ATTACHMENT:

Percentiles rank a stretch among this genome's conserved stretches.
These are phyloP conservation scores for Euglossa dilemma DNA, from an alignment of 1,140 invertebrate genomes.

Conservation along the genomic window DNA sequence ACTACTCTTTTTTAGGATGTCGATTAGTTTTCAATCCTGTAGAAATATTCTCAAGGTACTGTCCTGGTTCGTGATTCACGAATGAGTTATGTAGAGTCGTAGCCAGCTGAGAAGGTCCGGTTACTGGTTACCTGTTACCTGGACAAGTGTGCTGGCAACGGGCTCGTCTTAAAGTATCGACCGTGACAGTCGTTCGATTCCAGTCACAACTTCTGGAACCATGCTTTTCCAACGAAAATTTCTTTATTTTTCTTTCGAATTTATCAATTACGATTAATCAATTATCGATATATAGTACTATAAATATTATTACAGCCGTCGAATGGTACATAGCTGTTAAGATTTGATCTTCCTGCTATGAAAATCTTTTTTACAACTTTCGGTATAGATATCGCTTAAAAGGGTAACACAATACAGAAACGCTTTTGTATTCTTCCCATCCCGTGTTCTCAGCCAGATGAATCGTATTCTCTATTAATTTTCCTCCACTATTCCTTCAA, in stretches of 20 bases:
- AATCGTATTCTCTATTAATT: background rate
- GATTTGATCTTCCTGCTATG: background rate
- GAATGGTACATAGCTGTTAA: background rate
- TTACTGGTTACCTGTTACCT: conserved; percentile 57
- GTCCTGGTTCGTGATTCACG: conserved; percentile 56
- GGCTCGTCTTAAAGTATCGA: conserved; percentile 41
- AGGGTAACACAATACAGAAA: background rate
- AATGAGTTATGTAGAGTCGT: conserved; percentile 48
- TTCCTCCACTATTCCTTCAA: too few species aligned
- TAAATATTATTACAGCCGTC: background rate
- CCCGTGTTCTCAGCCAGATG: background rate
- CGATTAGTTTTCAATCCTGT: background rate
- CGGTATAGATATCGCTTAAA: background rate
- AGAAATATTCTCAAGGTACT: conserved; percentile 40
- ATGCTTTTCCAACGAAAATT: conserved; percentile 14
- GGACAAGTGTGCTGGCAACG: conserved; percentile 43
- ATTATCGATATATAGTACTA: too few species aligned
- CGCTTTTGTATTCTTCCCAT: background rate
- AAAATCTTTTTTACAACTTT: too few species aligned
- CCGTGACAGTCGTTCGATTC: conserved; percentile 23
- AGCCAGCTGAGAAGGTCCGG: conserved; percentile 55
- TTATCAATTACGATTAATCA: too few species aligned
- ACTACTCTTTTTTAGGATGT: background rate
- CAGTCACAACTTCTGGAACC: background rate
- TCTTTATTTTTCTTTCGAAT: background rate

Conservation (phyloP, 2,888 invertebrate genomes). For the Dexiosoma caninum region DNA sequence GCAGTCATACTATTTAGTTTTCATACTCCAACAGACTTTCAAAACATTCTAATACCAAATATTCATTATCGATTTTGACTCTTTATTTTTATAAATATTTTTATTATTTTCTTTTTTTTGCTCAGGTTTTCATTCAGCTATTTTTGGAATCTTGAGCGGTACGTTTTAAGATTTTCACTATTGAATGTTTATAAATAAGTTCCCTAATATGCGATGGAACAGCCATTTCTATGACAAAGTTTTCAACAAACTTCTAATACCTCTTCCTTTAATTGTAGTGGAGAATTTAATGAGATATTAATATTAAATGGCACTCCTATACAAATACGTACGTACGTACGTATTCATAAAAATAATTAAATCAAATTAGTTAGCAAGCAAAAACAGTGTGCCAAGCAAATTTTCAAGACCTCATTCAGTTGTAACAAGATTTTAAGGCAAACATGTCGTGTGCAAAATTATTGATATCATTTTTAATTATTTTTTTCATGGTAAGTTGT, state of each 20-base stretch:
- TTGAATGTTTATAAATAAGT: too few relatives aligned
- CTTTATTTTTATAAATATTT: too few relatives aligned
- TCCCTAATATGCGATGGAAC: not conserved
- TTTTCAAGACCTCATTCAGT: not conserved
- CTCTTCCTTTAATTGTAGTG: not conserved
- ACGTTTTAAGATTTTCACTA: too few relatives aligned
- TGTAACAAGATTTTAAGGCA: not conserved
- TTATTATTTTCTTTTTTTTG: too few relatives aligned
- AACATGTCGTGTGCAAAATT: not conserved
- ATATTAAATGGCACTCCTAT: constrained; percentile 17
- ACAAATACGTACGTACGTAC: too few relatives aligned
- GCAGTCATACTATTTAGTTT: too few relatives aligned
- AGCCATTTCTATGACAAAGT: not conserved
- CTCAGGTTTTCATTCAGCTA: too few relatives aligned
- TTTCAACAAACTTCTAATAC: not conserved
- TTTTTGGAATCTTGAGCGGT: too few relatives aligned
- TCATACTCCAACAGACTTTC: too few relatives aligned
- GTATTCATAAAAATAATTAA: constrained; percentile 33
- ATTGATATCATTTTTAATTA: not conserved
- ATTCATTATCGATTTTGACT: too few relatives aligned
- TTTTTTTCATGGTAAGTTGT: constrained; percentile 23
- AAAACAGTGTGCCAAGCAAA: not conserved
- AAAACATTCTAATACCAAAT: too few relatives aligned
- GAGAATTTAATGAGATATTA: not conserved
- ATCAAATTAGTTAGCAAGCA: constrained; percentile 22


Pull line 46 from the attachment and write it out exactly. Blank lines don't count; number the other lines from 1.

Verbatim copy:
- TCATACTCCAACAGACTTTC: too few relatives aligned